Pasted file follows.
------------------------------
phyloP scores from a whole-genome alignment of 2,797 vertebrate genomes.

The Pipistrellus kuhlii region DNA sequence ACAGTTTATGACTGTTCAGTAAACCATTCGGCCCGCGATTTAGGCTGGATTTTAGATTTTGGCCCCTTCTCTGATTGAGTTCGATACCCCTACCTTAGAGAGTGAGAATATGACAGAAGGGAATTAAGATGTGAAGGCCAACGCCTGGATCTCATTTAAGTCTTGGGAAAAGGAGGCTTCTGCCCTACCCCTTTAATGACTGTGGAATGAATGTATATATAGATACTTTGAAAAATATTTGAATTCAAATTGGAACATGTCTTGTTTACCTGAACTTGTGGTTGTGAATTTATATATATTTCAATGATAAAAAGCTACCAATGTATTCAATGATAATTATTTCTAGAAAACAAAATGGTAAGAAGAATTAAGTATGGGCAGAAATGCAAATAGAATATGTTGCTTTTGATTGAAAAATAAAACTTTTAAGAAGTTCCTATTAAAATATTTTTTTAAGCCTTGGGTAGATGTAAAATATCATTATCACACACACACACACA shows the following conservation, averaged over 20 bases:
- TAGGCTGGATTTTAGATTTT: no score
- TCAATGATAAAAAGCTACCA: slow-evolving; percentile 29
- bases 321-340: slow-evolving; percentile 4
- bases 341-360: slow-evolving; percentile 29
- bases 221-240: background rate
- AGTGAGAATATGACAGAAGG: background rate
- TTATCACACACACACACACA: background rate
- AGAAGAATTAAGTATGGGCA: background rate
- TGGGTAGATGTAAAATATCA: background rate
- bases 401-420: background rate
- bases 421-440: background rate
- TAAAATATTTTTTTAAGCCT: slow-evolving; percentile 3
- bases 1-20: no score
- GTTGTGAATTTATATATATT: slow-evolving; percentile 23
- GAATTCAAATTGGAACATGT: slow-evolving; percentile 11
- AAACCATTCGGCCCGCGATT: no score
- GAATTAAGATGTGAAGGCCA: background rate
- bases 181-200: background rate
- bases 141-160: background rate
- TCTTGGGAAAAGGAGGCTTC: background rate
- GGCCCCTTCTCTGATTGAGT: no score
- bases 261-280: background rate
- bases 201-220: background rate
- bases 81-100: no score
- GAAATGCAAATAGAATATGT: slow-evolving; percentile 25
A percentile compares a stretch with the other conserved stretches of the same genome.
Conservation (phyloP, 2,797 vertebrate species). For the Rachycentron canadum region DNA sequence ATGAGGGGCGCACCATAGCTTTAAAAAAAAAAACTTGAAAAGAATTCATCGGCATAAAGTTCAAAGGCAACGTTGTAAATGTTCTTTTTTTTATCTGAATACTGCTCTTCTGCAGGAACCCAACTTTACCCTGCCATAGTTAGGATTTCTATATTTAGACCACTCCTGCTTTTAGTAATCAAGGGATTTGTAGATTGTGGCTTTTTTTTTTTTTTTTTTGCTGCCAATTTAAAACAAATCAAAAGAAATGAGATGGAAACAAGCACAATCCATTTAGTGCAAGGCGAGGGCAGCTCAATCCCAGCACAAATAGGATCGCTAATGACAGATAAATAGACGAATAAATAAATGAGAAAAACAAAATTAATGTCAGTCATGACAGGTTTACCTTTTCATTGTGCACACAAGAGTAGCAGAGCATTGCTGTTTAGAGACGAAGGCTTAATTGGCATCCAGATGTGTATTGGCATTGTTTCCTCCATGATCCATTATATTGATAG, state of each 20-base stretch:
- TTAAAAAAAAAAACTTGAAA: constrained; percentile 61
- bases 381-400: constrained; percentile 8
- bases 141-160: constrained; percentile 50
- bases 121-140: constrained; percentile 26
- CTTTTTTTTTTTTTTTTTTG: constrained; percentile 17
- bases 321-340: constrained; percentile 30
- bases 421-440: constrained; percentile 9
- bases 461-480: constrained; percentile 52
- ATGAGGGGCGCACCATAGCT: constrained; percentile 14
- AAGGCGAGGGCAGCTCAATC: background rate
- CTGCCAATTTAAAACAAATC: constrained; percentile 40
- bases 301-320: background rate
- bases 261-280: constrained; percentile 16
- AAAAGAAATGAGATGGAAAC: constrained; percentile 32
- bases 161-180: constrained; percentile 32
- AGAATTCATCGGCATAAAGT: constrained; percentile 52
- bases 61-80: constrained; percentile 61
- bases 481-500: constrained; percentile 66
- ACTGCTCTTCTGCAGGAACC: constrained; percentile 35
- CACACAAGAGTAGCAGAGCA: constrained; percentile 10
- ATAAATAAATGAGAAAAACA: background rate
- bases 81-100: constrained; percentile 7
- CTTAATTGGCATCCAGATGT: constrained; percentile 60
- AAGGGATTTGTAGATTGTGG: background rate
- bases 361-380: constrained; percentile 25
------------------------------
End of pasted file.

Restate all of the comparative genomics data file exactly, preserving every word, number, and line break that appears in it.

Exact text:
phyloP scores from a whole-genome alignment of 2,797 vertebrate genomes.

The Pipistrellus kuhlii region DNA sequence ACAGTTTATGACTGTTCAGTAAACCATTCGGCCCGCGATTTAGGCTGGATTTTAGATTTTGGCCCCTTCTCTGATTGAGTTCGATACCCCTACCTTAGAGAGTGAGAATATGACAGAAGGGAATTAAGATGTGAAGGCCAACGCCTGGATCTCATTTAAGTCTTGGGAAAAGGAGGCTTCTGCCCTACCCCTTTAATGACTGTGGAATGAATGTATATATAGATACTTTGAAAAATATTTGAATTCAAATTGGAACATGTCTTGTTTACCTGAACTTGTGGTTGTGAATTTATATATATTTCAATGATAAAAAGCTACCAATGTATTCAATGATAATTATTTCTAGAAAACAAAATGGTAAGAAGAATTAAGTATGGGCAGAAATGCAAATAGAATATGTTGCTTTTGATTGAAAAATAAAACTTTTAAGAAGTTCCTATTAAAATATTTTTTTAAGCCTTGGGTAGATGTAAAATATCATTATCACACACACACACACA shows the following conservation, averaged over 20 bases:
- TAGGCTGGATTTTAGATTTT: no score
- TCAATGATAAAAAGCTACCA: slow-evolving; percentile 29
- bases 321-340: slow-evolving; percentile 4
- bases 341-360: slow-evolving; percentile 29
- bases 221-240: background rate
- AGTGAGAATATGACAGAAGG: background rate
- TTATCACACACACACACACA: background rate
- AGAAGAATTAAGTATGGGCA: background rate
- TGGGTAGATGTAAAATATCA: background rate
- bases 401-420: background rate
- bases 421-440: background rate
- TAAAATATTTTTTTAAGCCT: slow-evolving; percentile 3
- bases 1-20: no score
- GTTGTGAATTTATATATATT: slow-evolving; percentile 23
- GAATTCAAATTGGAACATGT: slow-evolving; percentile 11
- AAACCATTCGGCCCGCGATT: no score
- GAATTAAGATGTGAAGGCCA: background rate
- bases 181-200: background rate
- bases 141-160: background rate
- TCTTGGGAAAAGGAGGCTTC: background rate
- GGCCCCTTCTCTGATTGAGT: no score
- bases 261-280: background rate
- bases 201-220: background rate
- bases 81-100: no score
- GAAATGCAAATAGAATATGT: slow-evolving; percentile 25
A percentile compares a stretch with the other conserved stretches of the same genome.
Conservation (phyloP, 2,797 vertebrate species). For the Rachycentron canadum region DNA sequence ATGAGGGGCGCACCATAGCTTTAAAAAAAAAAACTTGAAAAGAATTCATCGGCATAAAGTTCAAAGGCAACGTTGTAAATGTTCTTTTTTTTATCTGAATACTGCTCTTCTGCAGGAACCCAACTTTACCCTGCCATAGTTAGGATTTCTATATTTAGACCACTCCTGCTTTTAGTAATCAAGGGATTTGTAGATTGTGGCTTTTTTTTTTTTTTTTTTGCTGCCAATTTAAAACAAATCAAAAGAAATGAGATGGAAACAAGCACAATCCATTTAGTGCAAGGCGAGGGCAGCTCAATCCCAGCACAAATAGGATCGCTAATGACAGATAAATAGACGAATAAATAAATGAGAAAAACAAAATTAATGTCAGTCATGACAGGTTTACCTTTTCATTGTGCACACAAGAGTAGCAGAGCATTGCTGTTTAGAGACGAAGGCTTAATTGGCATCCAGATGTGTATTGGCATTGTTTCCTCCATGATCCATTATATTGATAG, state of each 20-base stretch:
- TTAAAAAAAAAAACTTGAAA: constrained; percentile 61
- bases 381-400: constrained; percentile 8
- bases 141-160: constrained; percentile 50
- bases 121-140: constrained; percentile 26
- CTTTTTTTTTTTTTTTTTTG: constrained; percentile 17
- bases 321-340: constrained; percentile 30
- bases 421-440: constrained; percentile 9
- bases 461-480: constrained; percentile 52
- ATGAGGGGCGCACCATAGCT: constrained; percentile 14
- AAGGCGAGGGCAGCTCAATC: background rate
- CTGCCAATTTAAAACAAATC: constrained; percentile 40
- bases 301-320: background rate
- bases 261-280: constrained; percentile 16
- AAAAGAAATGAGATGGAAAC: constrained; percentile 32
- bases 161-180: constrained; percentile 32
- AGAATTCATCGGCATAAAGT: constrained; percentile 52
- bases 61-80: constrained; percentile 61
- bases 481-500: constrained; percentile 66
- ACTGCTCTTCTGCAGGAACC: constrained; percentile 35
- CACACAAGAGTAGCAGAGCA: constrained; percentile 10
- ATAAATAAATGAGAAAAACA: background rate
- bases 81-100: constrained; percentile 7
- CTTAATTGGCATCCAGATGT: constrained; percentile 60
- AAGGGATTTGTAGATTGTGG: background rate
- bases 361-380: constrained; percentile 25